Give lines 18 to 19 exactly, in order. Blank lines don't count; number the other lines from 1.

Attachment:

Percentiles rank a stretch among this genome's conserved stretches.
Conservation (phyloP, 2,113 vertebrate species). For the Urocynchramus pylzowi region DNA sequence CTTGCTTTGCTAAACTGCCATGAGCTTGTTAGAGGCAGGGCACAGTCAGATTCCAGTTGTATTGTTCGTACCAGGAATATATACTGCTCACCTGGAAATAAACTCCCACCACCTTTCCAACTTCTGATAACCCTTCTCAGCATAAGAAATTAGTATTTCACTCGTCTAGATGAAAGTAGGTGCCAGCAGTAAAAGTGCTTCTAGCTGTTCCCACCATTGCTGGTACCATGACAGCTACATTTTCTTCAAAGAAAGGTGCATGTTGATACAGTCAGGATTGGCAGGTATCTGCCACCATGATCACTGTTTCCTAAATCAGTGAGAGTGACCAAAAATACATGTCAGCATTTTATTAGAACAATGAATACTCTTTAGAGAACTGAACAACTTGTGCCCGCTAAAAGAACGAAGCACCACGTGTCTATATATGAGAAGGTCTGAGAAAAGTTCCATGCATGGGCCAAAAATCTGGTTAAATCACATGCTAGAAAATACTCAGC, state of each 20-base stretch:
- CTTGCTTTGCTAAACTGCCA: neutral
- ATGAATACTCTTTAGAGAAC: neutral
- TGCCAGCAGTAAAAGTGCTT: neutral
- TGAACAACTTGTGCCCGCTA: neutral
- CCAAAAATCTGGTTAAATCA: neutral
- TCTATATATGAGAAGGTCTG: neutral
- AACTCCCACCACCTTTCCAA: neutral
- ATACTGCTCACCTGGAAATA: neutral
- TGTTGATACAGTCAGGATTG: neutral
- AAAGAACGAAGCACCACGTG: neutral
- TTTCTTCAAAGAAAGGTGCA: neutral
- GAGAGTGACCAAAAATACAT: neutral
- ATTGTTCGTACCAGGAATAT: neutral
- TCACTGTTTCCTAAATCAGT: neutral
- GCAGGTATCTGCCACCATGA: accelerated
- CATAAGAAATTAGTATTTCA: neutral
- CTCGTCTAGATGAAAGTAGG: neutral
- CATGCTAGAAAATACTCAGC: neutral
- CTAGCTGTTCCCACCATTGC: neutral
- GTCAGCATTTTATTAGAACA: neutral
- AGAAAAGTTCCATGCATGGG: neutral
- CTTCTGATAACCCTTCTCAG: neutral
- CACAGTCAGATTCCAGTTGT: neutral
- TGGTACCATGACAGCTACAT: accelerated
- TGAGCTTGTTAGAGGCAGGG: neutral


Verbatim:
- CATAAGAAATTAGTATTTCA: neutral
- CTCGTCTAGATGAAAGTAGG: neutral